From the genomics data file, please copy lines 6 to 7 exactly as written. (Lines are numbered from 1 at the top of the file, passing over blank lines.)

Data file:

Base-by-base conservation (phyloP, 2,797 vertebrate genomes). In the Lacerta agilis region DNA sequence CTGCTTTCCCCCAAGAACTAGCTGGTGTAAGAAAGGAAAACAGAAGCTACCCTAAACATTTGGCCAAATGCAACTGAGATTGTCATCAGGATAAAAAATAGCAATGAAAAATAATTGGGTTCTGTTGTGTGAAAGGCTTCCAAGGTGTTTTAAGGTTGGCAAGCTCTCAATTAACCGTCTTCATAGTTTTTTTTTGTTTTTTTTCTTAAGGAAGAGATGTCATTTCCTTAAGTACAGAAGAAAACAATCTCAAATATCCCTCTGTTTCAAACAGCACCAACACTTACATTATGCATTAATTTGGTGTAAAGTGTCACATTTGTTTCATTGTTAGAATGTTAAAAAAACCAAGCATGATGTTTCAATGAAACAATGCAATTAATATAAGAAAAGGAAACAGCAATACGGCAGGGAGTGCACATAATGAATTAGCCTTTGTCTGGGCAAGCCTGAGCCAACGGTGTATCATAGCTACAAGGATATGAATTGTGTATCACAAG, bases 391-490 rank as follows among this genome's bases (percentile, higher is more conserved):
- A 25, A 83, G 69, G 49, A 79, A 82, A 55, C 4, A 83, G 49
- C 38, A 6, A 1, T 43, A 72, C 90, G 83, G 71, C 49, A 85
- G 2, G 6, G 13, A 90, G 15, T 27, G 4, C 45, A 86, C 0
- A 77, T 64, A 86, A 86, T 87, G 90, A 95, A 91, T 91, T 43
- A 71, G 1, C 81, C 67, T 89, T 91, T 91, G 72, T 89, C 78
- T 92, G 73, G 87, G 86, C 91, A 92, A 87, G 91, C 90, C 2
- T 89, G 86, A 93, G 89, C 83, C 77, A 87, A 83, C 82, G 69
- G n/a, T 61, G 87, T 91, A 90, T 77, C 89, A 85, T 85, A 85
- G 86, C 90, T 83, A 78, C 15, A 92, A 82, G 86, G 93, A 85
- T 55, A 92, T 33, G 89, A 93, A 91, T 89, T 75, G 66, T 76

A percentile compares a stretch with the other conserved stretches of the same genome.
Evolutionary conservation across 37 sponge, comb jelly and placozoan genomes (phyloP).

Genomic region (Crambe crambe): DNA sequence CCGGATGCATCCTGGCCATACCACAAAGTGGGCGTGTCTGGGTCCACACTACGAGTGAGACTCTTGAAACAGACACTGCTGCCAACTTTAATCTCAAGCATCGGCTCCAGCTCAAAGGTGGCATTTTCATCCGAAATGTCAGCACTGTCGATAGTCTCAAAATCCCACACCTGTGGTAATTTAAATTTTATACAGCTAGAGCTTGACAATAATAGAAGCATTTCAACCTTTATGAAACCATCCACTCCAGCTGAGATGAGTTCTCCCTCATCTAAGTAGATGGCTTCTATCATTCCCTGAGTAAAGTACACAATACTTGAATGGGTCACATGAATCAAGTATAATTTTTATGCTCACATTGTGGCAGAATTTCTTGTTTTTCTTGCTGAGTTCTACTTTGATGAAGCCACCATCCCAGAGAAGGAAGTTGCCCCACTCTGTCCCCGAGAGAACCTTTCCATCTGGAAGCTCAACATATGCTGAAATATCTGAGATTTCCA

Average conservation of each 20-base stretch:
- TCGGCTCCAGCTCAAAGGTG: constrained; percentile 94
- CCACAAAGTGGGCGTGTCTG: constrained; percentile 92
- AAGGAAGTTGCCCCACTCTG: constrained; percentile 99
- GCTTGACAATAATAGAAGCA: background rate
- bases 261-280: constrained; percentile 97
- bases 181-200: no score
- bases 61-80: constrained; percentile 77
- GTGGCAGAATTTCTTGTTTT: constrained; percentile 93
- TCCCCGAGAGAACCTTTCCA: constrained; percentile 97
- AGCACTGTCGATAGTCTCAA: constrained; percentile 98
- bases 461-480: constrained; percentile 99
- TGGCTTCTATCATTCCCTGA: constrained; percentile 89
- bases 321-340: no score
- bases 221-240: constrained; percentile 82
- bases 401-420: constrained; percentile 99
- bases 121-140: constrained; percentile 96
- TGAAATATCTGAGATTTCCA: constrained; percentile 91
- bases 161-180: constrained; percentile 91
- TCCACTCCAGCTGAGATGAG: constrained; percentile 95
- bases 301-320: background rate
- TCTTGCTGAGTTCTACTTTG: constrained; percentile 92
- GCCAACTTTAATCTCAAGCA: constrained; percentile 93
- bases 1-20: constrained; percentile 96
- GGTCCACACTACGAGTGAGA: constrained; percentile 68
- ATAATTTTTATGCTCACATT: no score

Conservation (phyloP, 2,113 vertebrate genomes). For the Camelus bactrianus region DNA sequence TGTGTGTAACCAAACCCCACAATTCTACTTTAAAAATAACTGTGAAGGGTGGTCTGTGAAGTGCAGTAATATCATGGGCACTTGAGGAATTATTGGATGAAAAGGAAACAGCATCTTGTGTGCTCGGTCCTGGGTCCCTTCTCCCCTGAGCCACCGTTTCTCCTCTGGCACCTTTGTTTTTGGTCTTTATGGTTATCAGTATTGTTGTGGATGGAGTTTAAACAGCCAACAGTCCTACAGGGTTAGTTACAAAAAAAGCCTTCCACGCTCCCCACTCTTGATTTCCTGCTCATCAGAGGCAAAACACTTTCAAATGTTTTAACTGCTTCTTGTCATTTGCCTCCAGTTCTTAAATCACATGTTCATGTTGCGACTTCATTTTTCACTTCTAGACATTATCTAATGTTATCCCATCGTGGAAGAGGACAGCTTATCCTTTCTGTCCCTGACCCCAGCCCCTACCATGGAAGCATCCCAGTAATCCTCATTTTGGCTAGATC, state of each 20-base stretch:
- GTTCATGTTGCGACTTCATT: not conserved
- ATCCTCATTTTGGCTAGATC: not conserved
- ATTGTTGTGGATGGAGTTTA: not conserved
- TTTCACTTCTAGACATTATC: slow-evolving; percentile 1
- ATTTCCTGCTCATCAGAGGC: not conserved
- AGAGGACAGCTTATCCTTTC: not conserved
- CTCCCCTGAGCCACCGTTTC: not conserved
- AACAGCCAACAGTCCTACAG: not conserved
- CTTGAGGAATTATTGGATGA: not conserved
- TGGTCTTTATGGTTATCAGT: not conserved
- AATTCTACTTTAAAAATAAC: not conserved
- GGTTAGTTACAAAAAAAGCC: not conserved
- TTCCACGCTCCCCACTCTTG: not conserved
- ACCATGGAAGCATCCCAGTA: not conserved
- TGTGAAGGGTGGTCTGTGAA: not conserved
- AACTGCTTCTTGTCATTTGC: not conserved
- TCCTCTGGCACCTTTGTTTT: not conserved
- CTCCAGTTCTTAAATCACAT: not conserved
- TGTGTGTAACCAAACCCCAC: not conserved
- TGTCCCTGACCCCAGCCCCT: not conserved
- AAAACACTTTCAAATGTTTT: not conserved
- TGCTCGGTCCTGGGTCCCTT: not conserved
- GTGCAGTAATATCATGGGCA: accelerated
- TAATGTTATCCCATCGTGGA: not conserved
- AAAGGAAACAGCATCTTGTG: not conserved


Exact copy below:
- A 71, G 1, C 81, C 67, T 89, T 91, T 91, G 72, T 89, C 78
- T 92, G 73, G 87, G 86, C 91, A 92, A 87, G 91, C 90, C 2